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98 • Part I. The Creed: The Faith Professed

power of the Resurrection reminds our culture that grace is always more

powerful and effective than sin and evil.


1. When Jesus says our discipleship involves the Cross, what does this

mean for you? In what ways do you find yourself resisting this part

of Christ’s call? What is your “way of the Cross”?

2. How would you help people come to faith in the Resurrection of

Christ? Why is it so central to your faith?

3. How could you come to understand or experience the need for a

Savior? Why are the Cross and the Resurrection bound together in

the Paschal Mystery?


• To many in Israel, Jesus seemed to be acting against the Law, the

Temple, and their faith in the One God.

• Christ suffered because he was “rejected by the elders and chief

priests and scribes” who handed “him over to the Gentiles to be

mocked and scourged and crucified” (Mk 8:31; Mt 20:19).

• Jesus did not abolish the Law of Sinai. He fulfilled it and revealed its

ultimate meaning (cf. Mt 5:17-19; 6:43-48).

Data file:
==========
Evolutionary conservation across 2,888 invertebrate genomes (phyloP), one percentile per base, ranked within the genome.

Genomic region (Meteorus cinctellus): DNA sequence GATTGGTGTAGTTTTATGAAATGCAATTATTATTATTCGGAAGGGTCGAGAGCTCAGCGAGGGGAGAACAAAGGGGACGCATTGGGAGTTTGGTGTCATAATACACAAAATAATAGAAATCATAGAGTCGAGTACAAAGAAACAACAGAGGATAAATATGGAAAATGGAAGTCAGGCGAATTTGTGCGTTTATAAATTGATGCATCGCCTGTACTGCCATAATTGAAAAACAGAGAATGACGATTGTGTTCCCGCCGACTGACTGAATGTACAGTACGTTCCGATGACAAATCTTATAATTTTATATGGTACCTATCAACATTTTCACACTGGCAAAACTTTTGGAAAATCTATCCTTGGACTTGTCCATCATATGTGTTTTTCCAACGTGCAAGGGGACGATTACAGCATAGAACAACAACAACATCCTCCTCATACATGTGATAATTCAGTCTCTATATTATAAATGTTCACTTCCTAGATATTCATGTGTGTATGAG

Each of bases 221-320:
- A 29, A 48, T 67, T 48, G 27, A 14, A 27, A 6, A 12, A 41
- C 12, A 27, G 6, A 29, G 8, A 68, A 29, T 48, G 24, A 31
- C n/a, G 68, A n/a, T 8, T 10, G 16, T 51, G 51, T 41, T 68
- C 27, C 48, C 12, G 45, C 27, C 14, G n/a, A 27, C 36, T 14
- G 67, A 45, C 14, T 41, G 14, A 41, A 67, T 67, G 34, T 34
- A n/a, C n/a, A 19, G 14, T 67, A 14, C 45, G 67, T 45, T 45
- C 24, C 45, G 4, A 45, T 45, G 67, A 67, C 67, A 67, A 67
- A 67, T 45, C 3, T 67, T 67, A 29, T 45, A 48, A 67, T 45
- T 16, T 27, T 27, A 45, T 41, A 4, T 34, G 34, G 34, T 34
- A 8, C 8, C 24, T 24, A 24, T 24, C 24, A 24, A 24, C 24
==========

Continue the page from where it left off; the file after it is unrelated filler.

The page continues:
• Jesus honored the Temple, to which he journeyed for the major

feasts and which he loved as God’s dwelling on earth.

• By forgiving sins, Jesus manifested himself to be the Savior (Jn 5:16-

18). Those who did not accept him as the Savior saw him only as a

man who claimed to be God, a blasphemer (Jn 10:33).

• Our salvation flows from God’s love for us because “he loved us and

sent his Son as expiation for our sins” (1 Jn 4:10). “Christ died for

our sins in accordance with the scriptures” (1 Cor 15:3).

• Jesus came “to give his life as a ransom for many” (Mt 20:28). By his

loving obedience to the Father, he fulfilled the atoning mission of the

suffering Servant, “he was pierced for our offenses, / crushed for our

sins, / . . . by his stripes we were healed” (Is 53:5).